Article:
The root of an equation is where its value is zero. This may not be the smallest or the largest value, but the place where a function equals zero is often important. For example, if a function for the error in a calculation can be found then finding the place where the error is zero would be important. In one dimension, the problem being solved is as follows:

x: ƒ(x) = 0 (11.1)

or in other words, find the value of x that results in f(x) being equal to zero. The function could be quite complicated, but for the technique to work, it should have a derivative.

The basis of many root finding procedures is Newton’s method. The procedure begins with a guess at the right answer. The guess in many cases does not have to be very accurate, but is simply a starting point. If a range of values is given within which to find the solution, the center of that range may be a good starting guess. Here is a problem to start with:

ƒ(x) = (x-1)^{3} between x = -2 and x = 12 (11.2)

the center of the range is x = 5.

The initial guess is called x_{0}, and here x_{0} = 5. The function value there, f(x_{0}), is 64. The algorithm now says that the next guess for x, x_{1}, will be as follows:

where f’(x_{0}) is the derivative of f at the point x= x_{0}. This is a problem: the derivative of f has to be calculated. A numerical method is examined a little later in this chapter, so let’s code a function that gives the derivative, having done the calculus on paper and then written the function based on that. The derivative of (x-1)^{3} is 3x^{2} – 6x + 3.

# Roots of a function

def objective (x):

return (x-1)*(x-1)*(x-1)

def deriv (x):

return 3*x*x – 6*x+3

# Range is -2 to +12

x = 5.

fx = 1000.

delta = 0.000001

print (“Step 0: x=”, x, ” obj = “, objective(x))

i = 1

while abs(fx) > delta:

f = objective(x)

ff = f/deriv(x)

x = x – ff

fx = objective(x)

print (“Step “,i,”: x=”, x, ” obj = “, fx)

i = i + 1

Step 0: x= 5.0 obj = 64.0

Step 1 : x= 3.666666666666667 obj = 18.96296296296297

Step 2 : x= 2.7777777777777777 obj= 5.618655692729766

Step 3 : x= 2.185185185185185 obj= 1.6647868719199308

Step 14 : x= 1.0137019495631274 obj = 2.5724508967303e-06

Step 15 : x= 1.0091346330420865 obj= 7.622076731056633e-07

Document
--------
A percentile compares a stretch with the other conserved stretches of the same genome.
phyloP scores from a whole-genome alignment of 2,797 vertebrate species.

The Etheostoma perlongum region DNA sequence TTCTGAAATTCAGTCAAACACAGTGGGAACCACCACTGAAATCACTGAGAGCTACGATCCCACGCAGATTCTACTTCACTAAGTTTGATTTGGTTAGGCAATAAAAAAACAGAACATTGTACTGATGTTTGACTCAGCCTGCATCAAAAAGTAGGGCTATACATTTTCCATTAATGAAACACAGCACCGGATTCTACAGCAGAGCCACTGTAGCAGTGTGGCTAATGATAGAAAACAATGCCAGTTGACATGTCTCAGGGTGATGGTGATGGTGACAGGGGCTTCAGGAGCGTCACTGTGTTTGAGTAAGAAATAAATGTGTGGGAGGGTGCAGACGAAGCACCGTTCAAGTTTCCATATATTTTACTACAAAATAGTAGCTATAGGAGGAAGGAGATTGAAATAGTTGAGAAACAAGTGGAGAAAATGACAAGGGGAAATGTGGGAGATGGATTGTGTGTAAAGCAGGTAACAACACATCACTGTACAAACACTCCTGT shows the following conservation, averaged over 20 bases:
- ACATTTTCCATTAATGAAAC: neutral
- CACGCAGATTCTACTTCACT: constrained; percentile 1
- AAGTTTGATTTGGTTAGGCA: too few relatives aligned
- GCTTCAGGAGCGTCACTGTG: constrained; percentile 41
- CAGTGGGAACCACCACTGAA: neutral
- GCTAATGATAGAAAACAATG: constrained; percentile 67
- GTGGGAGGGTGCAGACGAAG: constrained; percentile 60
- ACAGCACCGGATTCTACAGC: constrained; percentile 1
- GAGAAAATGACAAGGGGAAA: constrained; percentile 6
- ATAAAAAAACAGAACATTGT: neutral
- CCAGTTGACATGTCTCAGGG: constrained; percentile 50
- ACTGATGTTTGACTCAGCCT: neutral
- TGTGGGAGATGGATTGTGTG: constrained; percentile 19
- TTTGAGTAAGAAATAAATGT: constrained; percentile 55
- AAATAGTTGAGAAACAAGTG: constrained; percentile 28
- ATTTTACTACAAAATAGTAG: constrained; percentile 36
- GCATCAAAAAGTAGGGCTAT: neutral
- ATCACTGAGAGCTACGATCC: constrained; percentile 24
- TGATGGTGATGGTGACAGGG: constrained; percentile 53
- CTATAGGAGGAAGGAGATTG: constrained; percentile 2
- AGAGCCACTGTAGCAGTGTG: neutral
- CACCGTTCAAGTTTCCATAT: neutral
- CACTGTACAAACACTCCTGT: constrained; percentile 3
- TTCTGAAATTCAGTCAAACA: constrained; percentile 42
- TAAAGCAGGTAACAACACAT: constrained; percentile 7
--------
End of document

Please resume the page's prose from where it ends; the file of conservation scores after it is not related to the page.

The correct answer in this case is x=1.0, so the method gets to within 0.009 of the correct root in 15 steps. Depending on the application, this could be fine. What if the initial guess was terrible? If the process starts at x = 500, then it takes 27 steps, but gets just a little closer to the right answer (x=1.0087). Starting at -500 also takes 27 steps.

It’s possible that there is no root. What happens in that case? The program keeps looking. It overshoots, and then goes back, and forth, and back again. To prevent this from happening, it is common to place a limit of the number of times the program will try. When this limit is exceeded, an error occurs indicating that there is no solution.

This first example has illustrated some common concepts that are used in numerical analysis, which is the mathematical discipline encompassing the computation of mathematical functions and operations. The common concepts include the following:

The **initial guess**: It is relatively common to have a numerical algorithm begin at a guessed value.

The **delta**: It is also common to have an algorithm step when the change in the result or some mathematical feature becomes smaller than a specified threshold, called delta.

**Iteration**: Numerical methods frequently repeat a calculation, expecting it to converge on the correct result, using the previously calculated value as the new starting point.

**Maximum iterations**: A user of a numerical method can assume that the method will not converge (get close enough to the right answer) if a specified number of attempts have been made.

Source: Parker James R. (2021), *Python: An Introduction to Programming*, Mercury Learning and Information; Second edition.